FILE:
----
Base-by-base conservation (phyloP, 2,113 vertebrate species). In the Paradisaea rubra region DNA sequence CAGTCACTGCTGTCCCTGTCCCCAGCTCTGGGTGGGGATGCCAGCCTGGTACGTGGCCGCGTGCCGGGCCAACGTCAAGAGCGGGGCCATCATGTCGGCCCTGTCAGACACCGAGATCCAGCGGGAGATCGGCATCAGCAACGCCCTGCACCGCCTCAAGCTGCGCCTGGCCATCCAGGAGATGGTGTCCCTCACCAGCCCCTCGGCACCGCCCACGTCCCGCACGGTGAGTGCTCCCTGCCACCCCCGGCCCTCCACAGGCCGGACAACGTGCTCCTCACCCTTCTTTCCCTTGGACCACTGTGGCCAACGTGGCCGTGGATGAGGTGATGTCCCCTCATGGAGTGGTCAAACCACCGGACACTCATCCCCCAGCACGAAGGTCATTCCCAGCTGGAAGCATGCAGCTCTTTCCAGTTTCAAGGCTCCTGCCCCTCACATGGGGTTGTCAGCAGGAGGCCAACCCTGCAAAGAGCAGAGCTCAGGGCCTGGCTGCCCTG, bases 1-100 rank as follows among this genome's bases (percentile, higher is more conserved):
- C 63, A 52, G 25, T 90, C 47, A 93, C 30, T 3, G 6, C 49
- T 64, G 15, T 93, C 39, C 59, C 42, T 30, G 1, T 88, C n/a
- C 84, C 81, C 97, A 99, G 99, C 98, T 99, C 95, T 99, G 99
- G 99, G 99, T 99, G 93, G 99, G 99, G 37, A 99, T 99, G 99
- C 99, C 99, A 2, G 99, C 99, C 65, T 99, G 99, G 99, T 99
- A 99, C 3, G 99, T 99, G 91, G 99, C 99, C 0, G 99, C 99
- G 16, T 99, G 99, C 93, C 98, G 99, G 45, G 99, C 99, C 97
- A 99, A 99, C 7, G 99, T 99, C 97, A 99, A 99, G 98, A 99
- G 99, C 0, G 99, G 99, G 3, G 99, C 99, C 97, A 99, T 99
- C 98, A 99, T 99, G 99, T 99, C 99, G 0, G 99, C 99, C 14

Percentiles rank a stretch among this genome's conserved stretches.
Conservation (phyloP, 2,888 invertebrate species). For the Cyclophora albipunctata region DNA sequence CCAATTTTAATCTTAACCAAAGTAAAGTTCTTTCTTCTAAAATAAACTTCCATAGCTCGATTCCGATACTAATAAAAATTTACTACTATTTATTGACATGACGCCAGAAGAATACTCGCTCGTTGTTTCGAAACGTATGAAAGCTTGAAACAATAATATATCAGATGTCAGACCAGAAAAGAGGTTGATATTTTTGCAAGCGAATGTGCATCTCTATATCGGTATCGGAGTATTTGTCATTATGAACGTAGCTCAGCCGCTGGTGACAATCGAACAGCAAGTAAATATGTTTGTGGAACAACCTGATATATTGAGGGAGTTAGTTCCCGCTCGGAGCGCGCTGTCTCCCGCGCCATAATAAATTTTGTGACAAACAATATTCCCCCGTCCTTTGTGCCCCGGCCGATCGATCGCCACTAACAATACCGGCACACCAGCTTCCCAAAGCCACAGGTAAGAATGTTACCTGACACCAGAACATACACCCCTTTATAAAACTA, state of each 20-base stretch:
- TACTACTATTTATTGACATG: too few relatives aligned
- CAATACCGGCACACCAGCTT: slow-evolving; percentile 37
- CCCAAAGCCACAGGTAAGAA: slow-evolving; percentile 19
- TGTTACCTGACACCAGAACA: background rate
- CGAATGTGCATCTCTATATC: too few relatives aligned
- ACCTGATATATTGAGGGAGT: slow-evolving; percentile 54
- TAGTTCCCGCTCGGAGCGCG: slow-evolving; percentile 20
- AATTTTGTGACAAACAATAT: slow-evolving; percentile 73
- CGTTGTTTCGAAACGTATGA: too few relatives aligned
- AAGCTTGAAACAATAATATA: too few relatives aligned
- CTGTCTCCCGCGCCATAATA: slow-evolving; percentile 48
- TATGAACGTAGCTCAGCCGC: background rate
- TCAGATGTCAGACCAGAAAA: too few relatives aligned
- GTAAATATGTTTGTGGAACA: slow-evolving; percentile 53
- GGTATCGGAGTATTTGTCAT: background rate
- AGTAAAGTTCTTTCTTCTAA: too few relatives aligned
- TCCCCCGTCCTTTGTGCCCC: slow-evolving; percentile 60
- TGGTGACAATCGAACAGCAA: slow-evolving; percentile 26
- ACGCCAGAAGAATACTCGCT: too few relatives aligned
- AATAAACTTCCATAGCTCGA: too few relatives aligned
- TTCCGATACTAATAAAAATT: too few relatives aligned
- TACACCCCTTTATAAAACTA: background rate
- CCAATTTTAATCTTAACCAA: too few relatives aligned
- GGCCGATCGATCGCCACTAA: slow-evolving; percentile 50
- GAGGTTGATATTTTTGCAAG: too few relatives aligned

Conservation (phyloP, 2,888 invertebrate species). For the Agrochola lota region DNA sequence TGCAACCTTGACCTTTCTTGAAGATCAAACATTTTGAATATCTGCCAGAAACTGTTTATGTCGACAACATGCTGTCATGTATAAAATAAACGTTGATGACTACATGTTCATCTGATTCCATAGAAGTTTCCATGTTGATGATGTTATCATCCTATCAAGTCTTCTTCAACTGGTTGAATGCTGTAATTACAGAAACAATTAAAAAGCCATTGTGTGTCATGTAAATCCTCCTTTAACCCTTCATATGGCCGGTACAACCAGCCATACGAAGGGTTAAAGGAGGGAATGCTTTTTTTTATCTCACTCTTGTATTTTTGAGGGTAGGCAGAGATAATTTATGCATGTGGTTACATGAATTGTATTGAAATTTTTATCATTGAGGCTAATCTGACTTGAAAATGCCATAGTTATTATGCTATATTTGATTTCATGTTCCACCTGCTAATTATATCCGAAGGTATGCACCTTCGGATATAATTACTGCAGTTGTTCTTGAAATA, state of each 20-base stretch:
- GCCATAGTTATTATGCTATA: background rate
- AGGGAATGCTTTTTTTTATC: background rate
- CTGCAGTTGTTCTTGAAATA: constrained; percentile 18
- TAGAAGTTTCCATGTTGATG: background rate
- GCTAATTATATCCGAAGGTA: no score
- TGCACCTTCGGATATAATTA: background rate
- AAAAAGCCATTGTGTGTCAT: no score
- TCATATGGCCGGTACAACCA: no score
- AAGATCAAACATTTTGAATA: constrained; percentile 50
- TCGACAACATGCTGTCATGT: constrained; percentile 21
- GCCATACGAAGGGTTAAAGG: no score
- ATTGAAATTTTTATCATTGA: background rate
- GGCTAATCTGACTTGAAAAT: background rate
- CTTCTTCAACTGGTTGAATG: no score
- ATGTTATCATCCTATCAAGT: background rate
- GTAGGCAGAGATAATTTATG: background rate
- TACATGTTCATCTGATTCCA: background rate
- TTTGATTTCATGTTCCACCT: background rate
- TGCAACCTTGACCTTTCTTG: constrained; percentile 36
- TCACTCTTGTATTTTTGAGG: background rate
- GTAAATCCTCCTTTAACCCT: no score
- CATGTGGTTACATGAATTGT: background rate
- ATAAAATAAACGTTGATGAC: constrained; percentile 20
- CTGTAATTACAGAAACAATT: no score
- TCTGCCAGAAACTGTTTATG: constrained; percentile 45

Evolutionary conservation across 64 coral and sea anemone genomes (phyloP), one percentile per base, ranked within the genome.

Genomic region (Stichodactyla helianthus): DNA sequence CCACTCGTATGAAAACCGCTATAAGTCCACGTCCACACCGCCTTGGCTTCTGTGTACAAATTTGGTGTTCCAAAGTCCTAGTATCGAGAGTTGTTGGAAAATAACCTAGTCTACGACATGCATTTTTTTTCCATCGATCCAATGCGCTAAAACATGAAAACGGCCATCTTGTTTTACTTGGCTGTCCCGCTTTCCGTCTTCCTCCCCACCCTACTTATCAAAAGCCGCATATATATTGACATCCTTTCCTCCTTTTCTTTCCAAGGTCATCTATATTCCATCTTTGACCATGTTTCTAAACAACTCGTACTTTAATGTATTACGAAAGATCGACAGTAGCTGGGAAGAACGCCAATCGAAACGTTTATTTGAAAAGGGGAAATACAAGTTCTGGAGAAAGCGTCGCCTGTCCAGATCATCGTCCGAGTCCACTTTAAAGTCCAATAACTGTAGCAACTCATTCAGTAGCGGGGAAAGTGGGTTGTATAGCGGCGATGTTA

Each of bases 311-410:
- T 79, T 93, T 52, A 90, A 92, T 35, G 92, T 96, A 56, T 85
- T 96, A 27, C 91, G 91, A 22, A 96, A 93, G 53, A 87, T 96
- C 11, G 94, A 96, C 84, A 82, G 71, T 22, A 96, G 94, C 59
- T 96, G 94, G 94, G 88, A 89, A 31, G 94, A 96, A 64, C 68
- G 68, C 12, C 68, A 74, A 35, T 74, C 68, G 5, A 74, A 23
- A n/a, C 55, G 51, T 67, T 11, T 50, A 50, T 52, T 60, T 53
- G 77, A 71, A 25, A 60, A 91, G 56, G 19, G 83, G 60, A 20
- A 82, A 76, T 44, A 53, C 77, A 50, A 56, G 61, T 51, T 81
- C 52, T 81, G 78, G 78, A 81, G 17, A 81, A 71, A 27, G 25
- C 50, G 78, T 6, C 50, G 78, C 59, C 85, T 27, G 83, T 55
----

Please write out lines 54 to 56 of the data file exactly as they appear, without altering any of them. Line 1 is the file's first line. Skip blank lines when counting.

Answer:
- ATGTTATCATCCTATCAAGT: background rate
- GTAGGCAGAGATAATTTATG: background rate
- TACATGTTCATCTGATTCCA: background rate